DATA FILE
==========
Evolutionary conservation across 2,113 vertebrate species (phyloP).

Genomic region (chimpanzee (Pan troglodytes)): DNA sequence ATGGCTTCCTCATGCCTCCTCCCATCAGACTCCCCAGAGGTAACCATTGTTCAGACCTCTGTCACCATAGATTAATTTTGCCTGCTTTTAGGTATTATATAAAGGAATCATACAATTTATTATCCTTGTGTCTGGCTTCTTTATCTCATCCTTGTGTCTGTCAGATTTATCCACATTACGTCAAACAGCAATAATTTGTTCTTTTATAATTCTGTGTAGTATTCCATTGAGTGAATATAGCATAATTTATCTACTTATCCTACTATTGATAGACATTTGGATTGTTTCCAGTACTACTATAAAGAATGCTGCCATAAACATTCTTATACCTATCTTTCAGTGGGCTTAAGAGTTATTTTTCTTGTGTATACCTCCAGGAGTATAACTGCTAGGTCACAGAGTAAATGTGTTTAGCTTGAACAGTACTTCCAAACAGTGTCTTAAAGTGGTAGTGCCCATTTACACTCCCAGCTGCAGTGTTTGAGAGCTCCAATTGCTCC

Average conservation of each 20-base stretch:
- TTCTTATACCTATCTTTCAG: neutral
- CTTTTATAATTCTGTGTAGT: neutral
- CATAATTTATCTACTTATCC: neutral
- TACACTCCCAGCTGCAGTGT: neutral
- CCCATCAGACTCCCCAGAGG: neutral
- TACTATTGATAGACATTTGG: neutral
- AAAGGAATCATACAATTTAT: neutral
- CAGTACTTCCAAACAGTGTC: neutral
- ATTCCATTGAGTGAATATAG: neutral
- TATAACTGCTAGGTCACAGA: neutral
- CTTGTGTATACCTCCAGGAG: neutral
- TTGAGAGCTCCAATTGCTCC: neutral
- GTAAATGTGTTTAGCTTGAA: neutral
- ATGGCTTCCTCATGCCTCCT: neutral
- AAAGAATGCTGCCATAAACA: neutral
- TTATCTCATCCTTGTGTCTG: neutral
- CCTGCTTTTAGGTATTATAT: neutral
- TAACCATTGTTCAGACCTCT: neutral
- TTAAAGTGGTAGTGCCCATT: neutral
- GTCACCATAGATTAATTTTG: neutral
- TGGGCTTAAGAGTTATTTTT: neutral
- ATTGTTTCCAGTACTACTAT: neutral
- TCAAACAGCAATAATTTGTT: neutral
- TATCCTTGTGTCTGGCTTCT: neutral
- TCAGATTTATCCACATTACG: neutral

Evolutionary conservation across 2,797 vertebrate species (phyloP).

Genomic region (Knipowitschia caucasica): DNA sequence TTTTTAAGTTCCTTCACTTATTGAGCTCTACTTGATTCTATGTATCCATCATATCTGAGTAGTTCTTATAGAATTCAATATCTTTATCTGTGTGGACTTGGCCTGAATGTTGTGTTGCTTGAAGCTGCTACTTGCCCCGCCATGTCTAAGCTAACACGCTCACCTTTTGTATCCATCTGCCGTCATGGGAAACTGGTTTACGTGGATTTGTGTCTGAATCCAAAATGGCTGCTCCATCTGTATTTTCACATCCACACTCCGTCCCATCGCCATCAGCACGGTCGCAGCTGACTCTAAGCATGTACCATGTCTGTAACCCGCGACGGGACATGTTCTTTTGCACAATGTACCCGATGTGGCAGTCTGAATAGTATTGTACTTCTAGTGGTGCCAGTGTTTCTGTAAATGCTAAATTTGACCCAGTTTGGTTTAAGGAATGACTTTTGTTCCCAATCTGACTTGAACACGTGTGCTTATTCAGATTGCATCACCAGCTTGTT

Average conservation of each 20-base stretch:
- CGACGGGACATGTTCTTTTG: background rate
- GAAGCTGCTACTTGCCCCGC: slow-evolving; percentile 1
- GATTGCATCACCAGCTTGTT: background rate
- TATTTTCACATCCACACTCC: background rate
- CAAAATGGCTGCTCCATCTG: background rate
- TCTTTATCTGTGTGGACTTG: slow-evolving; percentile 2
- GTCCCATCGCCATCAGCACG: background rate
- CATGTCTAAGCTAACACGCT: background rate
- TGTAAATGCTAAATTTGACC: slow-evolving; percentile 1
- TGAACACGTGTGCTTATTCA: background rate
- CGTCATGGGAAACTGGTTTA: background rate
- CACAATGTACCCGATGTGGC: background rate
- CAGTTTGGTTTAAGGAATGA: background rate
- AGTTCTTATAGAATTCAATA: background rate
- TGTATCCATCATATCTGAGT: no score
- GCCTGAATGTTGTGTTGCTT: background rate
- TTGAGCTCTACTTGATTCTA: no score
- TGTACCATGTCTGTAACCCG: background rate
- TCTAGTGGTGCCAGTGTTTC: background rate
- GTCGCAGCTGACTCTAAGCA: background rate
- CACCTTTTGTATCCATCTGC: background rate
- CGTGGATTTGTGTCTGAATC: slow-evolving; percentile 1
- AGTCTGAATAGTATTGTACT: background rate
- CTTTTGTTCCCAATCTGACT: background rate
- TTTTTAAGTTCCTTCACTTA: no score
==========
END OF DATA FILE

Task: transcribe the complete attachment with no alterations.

Evolutionary conservation across 2,113 vertebrate species (phyloP).

Genomic region (chimpanzee (Pan troglodytes)): DNA sequence ATGGCTTCCTCATGCCTCCTCCCATCAGACTCCCCAGAGGTAACCATTGTTCAGACCTCTGTCACCATAGATTAATTTTGCCTGCTTTTAGGTATTATATAAAGGAATCATACAATTTATTATCCTTGTGTCTGGCTTCTTTATCTCATCCTTGTGTCTGTCAGATTTATCCACATTACGTCAAACAGCAATAATTTGTTCTTTTATAATTCTGTGTAGTATTCCATTGAGTGAATATAGCATAATTTATCTACTTATCCTACTATTGATAGACATTTGGATTGTTTCCAGTACTACTATAAAGAATGCTGCCATAAACATTCTTATACCTATCTTTCAGTGGGCTTAAGAGTTATTTTTCTTGTGTATACCTCCAGGAGTATAACTGCTAGGTCACAGAGTAAATGTGTTTAGCTTGAACAGTACTTCCAAACAGTGTCTTAAAGTGGTAGTGCCCATTTACACTCCCAGCTGCAGTGTTTGAGAGCTCCAATTGCTCC

Average conservation of each 20-base stretch:
- TTCTTATACCTATCTTTCAG: neutral
- CTTTTATAATTCTGTGTAGT: neutral
- CATAATTTATCTACTTATCC: neutral
- TACACTCCCAGCTGCAGTGT: neutral
- CCCATCAGACTCCCCAGAGG: neutral
- TACTATTGATAGACATTTGG: neutral
- AAAGGAATCATACAATTTAT: neutral
- CAGTACTTCCAAACAGTGTC: neutral
- ATTCCATTGAGTGAATATAG: neutral
- TATAACTGCTAGGTCACAGA: neutral
- CTTGTGTATACCTCCAGGAG: neutral
- TTGAGAGCTCCAATTGCTCC: neutral
- GTAAATGTGTTTAGCTTGAA: neutral
- ATGGCTTCCTCATGCCTCCT: neutral
- AAAGAATGCTGCCATAAACA: neutral
- TTATCTCATCCTTGTGTCTG: neutral
- CCTGCTTTTAGGTATTATAT: neutral
- TAACCATTGTTCAGACCTCT: neutral
- TTAAAGTGGTAGTGCCCATT: neutral
- GTCACCATAGATTAATTTTG: neutral
- TGGGCTTAAGAGTTATTTTT: neutral
- ATTGTTTCCAGTACTACTAT: neutral
- TCAAACAGCAATAATTTGTT: neutral
- TATCCTTGTGTCTGGCTTCT: neutral
- TCAGATTTATCCACATTACG: neutral

Evolutionary conservation across 2,797 vertebrate species (phyloP).

Genomic region (Knipowitschia caucasica): DNA sequence TTTTTAAGTTCCTTCACTTATTGAGCTCTACTTGATTCTATGTATCCATCATATCTGAGTAGTTCTTATAGAATTCAATATCTTTATCTGTGTGGACTTGGCCTGAATGTTGTGTTGCTTGAAGCTGCTACTTGCCCCGCCATGTCTAAGCTAACACGCTCACCTTTTGTATCCATCTGCCGTCATGGGAAACTGGTTTACGTGGATTTGTGTCTGAATCCAAAATGGCTGCTCCATCTGTATTTTCACATCCACACTCCGTCCCATCGCCATCAGCACGGTCGCAGCTGACTCTAAGCATGTACCATGTCTGTAACCCGCGACGGGACATGTTCTTTTGCACAATGTACCCGATGTGGCAGTCTGAATAGTATTGTACTTCTAGTGGTGCCAGTGTTTCTGTAAATGCTAAATTTGACCCAGTTTGGTTTAAGGAATGACTTTTGTTCCCAATCTGACTTGAACACGTGTGCTTATTCAGATTGCATCACCAGCTTGTT

Average conservation of each 20-base stretch:
- CGACGGGACATGTTCTTTTG: background rate
- GAAGCTGCTACTTGCCCCGC: slow-evolving; percentile 1
- GATTGCATCACCAGCTTGTT: background rate
- TATTTTCACATCCACACTCC: background rate
- CAAAATGGCTGCTCCATCTG: background rate
- TCTTTATCTGTGTGGACTTG: slow-evolving; percentile 2
- GTCCCATCGCCATCAGCACG: background rate
- CATGTCTAAGCTAACACGCT: background rate
- TGTAAATGCTAAATTTGACC: slow-evolving; percentile 1
- TGAACACGTGTGCTTATTCA: background rate
- CGTCATGGGAAACTGGTTTA: background rate
- CACAATGTACCCGATGTGGC: background rate
- CAGTTTGGTTTAAGGAATGA: background rate
- AGTTCTTATAGAATTCAATA: background rate
- TGTATCCATCATATCTGAGT: no score
- GCCTGAATGTTGTGTTGCTT: background rate
- TTGAGCTCTACTTGATTCTA: no score
- TGTACCATGTCTGTAACCCG: background rate
- TCTAGTGGTGCCAGTGTTTC: background rate
- GTCGCAGCTGACTCTAAGCA: background rate
- CACCTTTTGTATCCATCTGC: background rate
- CGTGGATTTGTGTCTGAATC: slow-evolving; percentile 1
- AGTCTGAATAGTATTGTACT: background rate
- CTTTTGTTCCCAATCTGACT: background rate
- TTTTTAAGTTCCTTCACTTA: no score